Those things shaped us as people.  As a result, many of my generation developed political views that directly or indirectly grew out of those events.  Because we were in charge, running the thing, from 1992 to 2008 (Obama is a leading-edge Gen-X’er), many of the decisions we made (look at the administrations of Clinton and Bush closely) derived directly from these experiences.  The consequences of these decisions will be felt for the rest of our lives.  Our generation has polarized (strict liberal and strict conservative; see Congress, US), and will remain so.  It will remain up to the younger generations to try to fix the damage we’ve caused.  We are who we are because of the times in which we were raised.

The world continues to resonate because this man was shot.

Rest in Peace, Jack.

JFK

Wednesday, November 6, 2013

Emotional Roller-Coaster Week

As I have said before in this blog, when I was a kid, we lived at various postings in Texas while Dad pursued his career (he would say, “made a living”) at various places in Texas.  We spent every bit of vacation possible in Malvern, Arkansas, Mother and Dad’s (and my) hometown. 

scan0166_edited-1While Grannie (Mother’s mother, who lived with us) spent her time over at her other daughter’s (2 blocks down the street), we stayed with Dad’s parents on Sullenberger.  Granny (Dad’s mother) had her house fixed “just-so”; she had (after 4 kids and the grinding poverty of the Great Depression) finally gotten nice stuff in a nice house.  She had “set-outs” everywhere (breakables) and antique furniture.

I’m sure kids rampaging (with muddy feet) through her pristine house gave her hives, and I’m sure she was glad when it was time for us to go so she could get back to normal.

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But, in a never-varying routine, as we’d make final preparations and start loading ourselves into the car, she’d start crying.  She and Gramp would stand in the carport, on the steps, and she’d boo-hoo into a white linen handkerchief while we drove away, looking not unlike the Joads in “The Grapes of Wrath”, station wagon packed, kids, dogs, Grannie, etc.  I’m sure she cried on and off the rest of the day while she cleaned and tried to “re-set” her house.

I always thought it a bit silly; I mean, come on, we’ll be back shortly!  And we’ll be getting muddy and running through the house and playing the stereo too loud and getting called down—again--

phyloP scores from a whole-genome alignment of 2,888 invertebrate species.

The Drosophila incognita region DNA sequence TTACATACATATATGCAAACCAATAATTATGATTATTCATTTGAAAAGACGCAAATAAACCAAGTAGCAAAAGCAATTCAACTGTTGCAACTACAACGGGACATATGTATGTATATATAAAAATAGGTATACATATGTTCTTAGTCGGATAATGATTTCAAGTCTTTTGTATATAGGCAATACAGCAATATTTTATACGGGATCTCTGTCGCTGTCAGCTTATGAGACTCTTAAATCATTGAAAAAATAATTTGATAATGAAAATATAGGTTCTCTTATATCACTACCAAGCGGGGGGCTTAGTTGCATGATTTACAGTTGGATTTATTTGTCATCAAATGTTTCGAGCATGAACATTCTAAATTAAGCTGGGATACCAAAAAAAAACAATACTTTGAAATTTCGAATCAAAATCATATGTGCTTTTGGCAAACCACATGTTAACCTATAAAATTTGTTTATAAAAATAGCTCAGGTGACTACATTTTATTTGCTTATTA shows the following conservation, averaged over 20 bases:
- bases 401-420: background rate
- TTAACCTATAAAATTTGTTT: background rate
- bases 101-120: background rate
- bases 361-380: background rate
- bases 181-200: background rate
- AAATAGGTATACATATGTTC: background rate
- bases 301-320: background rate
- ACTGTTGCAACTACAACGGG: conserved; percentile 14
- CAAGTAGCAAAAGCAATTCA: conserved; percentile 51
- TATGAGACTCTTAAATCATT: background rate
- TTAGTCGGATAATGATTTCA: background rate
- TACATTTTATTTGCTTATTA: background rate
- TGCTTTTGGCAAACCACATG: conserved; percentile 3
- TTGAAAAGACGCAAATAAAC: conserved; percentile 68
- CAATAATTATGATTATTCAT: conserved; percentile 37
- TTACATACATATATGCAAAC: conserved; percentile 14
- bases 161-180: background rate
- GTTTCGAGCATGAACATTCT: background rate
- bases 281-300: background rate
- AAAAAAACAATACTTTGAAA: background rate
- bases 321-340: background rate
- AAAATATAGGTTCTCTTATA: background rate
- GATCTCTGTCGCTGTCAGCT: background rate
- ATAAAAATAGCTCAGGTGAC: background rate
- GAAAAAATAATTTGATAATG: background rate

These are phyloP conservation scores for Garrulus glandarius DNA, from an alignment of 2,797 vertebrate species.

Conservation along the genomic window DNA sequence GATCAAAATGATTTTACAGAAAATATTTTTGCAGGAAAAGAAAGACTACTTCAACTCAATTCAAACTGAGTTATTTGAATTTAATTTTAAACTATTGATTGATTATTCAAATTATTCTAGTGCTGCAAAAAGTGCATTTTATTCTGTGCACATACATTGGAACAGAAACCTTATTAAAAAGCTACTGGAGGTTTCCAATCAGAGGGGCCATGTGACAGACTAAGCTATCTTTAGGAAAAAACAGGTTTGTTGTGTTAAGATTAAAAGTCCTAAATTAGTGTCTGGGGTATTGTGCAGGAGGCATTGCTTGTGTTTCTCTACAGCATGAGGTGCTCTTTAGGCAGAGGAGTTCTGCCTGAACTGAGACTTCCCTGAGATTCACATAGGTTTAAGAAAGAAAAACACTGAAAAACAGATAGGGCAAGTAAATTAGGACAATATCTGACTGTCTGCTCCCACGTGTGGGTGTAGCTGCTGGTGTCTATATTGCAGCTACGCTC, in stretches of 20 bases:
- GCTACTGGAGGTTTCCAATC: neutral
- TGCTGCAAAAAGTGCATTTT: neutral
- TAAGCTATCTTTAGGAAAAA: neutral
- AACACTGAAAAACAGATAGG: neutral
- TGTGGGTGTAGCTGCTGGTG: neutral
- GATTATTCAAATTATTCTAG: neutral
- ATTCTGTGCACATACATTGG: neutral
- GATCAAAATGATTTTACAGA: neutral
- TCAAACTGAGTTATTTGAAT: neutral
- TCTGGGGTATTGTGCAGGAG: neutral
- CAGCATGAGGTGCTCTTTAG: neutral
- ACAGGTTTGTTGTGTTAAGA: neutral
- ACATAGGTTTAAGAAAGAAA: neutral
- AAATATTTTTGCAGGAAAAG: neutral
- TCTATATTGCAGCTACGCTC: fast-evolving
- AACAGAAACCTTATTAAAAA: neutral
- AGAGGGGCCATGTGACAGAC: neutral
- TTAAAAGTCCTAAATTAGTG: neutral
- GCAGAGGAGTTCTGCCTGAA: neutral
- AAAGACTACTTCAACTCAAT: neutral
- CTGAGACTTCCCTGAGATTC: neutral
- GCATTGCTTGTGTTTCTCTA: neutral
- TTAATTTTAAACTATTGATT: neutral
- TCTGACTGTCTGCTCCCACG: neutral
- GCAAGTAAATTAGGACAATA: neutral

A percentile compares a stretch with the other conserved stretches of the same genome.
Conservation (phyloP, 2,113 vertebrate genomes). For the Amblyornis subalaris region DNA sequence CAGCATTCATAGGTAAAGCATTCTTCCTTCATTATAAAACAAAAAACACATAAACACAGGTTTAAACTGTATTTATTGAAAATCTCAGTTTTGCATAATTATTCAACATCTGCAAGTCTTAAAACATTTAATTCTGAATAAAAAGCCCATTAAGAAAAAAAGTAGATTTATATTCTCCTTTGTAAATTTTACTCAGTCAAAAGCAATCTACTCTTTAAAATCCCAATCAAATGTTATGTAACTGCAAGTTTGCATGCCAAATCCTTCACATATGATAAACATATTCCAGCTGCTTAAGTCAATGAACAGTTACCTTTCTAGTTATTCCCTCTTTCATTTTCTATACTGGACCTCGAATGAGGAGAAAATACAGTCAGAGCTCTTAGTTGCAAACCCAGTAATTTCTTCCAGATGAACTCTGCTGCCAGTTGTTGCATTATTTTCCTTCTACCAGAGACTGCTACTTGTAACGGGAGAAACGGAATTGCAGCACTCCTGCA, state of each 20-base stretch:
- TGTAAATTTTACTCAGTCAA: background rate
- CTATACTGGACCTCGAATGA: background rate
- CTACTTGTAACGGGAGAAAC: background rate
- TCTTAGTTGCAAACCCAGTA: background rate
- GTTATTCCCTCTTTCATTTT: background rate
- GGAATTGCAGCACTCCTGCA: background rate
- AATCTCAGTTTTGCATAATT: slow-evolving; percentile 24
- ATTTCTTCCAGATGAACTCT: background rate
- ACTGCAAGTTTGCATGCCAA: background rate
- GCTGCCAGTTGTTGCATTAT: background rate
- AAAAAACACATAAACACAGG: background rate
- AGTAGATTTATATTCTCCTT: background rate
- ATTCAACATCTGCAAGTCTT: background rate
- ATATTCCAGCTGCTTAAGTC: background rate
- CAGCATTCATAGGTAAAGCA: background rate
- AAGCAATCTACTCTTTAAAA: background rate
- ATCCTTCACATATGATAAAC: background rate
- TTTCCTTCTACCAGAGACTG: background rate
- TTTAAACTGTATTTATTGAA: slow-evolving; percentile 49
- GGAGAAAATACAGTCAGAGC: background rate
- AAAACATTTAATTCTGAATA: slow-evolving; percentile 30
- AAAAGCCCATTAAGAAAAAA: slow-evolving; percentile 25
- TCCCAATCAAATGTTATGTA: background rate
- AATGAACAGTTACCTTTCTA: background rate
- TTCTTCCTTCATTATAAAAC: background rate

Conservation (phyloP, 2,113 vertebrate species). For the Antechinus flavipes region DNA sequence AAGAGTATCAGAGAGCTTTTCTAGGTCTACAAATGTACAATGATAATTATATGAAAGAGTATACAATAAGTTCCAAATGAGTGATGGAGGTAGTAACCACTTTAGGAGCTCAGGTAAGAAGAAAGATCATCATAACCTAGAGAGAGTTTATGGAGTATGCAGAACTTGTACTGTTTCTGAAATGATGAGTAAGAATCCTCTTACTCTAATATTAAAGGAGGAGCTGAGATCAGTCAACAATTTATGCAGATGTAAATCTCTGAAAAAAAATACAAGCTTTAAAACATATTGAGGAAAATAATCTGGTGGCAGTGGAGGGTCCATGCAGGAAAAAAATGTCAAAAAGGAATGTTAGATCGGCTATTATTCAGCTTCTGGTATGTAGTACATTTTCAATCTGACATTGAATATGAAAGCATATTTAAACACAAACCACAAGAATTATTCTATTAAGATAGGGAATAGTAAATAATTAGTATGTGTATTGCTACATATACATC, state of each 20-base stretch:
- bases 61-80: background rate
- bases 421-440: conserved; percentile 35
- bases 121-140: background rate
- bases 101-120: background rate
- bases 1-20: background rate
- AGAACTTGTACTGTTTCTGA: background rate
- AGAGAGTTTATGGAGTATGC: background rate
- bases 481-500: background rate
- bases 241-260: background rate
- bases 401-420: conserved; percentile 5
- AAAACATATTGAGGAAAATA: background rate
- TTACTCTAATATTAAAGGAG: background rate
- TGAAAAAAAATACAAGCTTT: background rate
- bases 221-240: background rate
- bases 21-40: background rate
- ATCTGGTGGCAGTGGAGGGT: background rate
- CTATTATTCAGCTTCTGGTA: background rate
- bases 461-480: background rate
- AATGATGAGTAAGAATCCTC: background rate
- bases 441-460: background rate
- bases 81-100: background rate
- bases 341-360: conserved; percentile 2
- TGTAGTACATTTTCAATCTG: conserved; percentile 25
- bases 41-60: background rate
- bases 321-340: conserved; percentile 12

But…she cried.

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Matt came to see me for a week!  He had planned to stay longer, but it worked out that he needed to go home on Monday, so Monday morning, I drove him out to Bush Intercontinental Airport and put him on a plane.  We hugged several times in the airport, and he turned to get in the TSA line and I turned to walk out (old superstition:  never look back, and never watch them all the way out of sight). 

I bawled all the way to the car and all the way home.  The house was so empty when I got home; his smile and sunny presence lights up any room he’s in. 

So now I know how you felt, Granny.

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Work has been rough this week, so there’s certainly that---welcome back to my stressy life. 

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Finally, my dear friend Paul Williams “membered” me in a Baylor Gay Former Student organization on facebook.  I glanced through it; I’ll remain a member of it but I think I’ll hide the updates.  Reading through it brought back all the hurt and trauma I suffered as a student there.  Princeton’s Review listed it as the 12th most unfriendly college/university in the nation for gay individuals (right up there with University of Dallas (the private catholic institution), Texas A&M, and Auburn). 

Just this week, the student body President vetoed legislation that would make life easier for “homo-sexual” students (really?  REALLY?  It would break your fingers to type LGBT?), saying that “homo-sexual” students were basically in the same boat with child-molesters, rapists, and mentally-ill individuals. 

While I applaud the group’s goal of trying to get the university to demonize us a little less, I don’t really know why that’s a good idea.  Those people hate us.  Hate.  Us.  They’re not “Christians” in any sense of the word, at least not the way I thought Christians were supposed to behave.  Let them live in their own evil little land, spewing hate, and spend efforts instead to get gay students to consider going to college in a more open-minded atmosphere, where they can openly socialize (walking down the street holding hands at Baylor is a “Homo-sexual act”, punishable by expulsion; I’m sure they’d prefer “execution”).  Young gay people:  go to a school where you can meet other gay people, have friends, maybe meet a boyfriend or girlfriend!  Where you can have real dates, instead of furtive middle-of-the-night meetings for quick sex under the Chi Omega bridge, then dying of fear that someone might see you.

  Sigma Delta Phia